The war for the Syrian Desert is in fact a war for the heart of the Middle East. The Iranian-led coalition in Syria is racing against the US-backed forces there, as both seek to defeat the Islamic State (IS), the group that has shaped the face of the region for the last four years. It is a war in the desert to draw a line in the sand, some might say, or a war to draw a line across borders and connect four capitals: Tehran, Baghdad, Damascus and Beirut. Hence the battle is between two different regional and international agendas, with each side viewing the other as the real threat after the defeat of IS in Iraq’s Mosul and Syria’s Raqqa.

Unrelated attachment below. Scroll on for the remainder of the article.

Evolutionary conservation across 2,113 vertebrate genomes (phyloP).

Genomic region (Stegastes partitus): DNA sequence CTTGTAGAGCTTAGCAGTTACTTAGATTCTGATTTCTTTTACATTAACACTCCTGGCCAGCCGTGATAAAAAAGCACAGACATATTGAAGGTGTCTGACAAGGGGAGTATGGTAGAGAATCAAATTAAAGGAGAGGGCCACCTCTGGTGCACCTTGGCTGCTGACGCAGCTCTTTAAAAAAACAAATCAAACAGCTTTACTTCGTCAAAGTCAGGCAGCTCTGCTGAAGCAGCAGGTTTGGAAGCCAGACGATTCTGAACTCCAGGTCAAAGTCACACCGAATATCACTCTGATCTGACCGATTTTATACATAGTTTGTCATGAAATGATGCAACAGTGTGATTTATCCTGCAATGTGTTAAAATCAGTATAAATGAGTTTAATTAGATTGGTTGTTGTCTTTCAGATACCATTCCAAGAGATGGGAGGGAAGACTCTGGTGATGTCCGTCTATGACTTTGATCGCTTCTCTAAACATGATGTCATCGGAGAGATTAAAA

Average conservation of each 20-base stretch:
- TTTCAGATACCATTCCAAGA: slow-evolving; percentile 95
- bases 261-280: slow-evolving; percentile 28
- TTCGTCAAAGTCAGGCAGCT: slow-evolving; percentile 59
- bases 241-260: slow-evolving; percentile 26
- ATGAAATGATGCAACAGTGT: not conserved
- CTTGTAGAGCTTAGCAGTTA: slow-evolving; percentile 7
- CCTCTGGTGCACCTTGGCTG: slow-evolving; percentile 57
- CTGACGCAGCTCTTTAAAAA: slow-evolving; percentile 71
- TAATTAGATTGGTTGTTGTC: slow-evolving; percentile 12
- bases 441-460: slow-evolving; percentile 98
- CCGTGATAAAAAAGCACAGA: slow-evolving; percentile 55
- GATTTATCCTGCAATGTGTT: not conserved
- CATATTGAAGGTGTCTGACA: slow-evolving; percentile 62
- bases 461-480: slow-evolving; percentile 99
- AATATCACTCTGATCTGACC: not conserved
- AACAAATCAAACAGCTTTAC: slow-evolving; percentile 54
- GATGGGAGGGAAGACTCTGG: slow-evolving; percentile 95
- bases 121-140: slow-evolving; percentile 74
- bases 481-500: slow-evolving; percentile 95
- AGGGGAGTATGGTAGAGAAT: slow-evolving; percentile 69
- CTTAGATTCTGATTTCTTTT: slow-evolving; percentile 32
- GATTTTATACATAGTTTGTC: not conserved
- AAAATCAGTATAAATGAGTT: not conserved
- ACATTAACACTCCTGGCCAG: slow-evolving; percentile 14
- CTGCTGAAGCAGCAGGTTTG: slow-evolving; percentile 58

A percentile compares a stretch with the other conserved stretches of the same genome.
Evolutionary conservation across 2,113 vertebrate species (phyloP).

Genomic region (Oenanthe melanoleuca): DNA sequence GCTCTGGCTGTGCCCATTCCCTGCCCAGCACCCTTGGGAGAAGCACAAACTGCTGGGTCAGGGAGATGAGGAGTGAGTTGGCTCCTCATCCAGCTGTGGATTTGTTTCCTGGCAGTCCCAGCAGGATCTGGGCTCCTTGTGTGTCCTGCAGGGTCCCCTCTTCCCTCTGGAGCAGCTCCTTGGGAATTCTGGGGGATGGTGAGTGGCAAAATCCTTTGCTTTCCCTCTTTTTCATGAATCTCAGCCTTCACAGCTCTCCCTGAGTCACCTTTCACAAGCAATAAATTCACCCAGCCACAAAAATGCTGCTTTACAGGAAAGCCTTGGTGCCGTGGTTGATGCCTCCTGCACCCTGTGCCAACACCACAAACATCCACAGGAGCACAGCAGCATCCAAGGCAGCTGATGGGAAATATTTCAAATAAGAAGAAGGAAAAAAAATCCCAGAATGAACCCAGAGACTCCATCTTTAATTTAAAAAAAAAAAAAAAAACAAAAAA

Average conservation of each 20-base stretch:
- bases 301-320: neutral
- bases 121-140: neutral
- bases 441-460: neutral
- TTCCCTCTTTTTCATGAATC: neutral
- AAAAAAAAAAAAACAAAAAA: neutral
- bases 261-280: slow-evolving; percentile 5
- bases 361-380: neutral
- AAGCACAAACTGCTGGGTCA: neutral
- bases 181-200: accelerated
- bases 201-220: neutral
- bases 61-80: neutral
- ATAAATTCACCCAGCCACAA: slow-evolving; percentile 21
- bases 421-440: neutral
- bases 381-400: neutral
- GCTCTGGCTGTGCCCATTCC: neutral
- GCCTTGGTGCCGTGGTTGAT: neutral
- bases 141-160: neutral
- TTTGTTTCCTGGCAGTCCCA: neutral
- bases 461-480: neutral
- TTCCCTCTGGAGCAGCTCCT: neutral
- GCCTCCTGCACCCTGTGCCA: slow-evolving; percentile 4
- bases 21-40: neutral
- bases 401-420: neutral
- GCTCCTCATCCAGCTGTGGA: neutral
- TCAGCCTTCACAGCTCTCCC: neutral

Indeed, the regional confrontation and the intersection of interests suggest that the Sykes-Picot borders are practically vanishing in accordance with the interests of regional alliances. In other words, central governments are shifting their focus from national borders in consideration of the interests of the wider axis to which they belong. One manifestation of this was reflected in the celebratory mood of media supporting the so-called resistance axis as its forces arrived at a Syrian-Iraqi border crossing June 9, with reported contact made between the Popular Mobilization Units (PMUs) advancing from Iraq and allied forces from Syria, under the direct supervision of the Iranian Quds Force commander, Maj. Gen. Qasem Soleimani.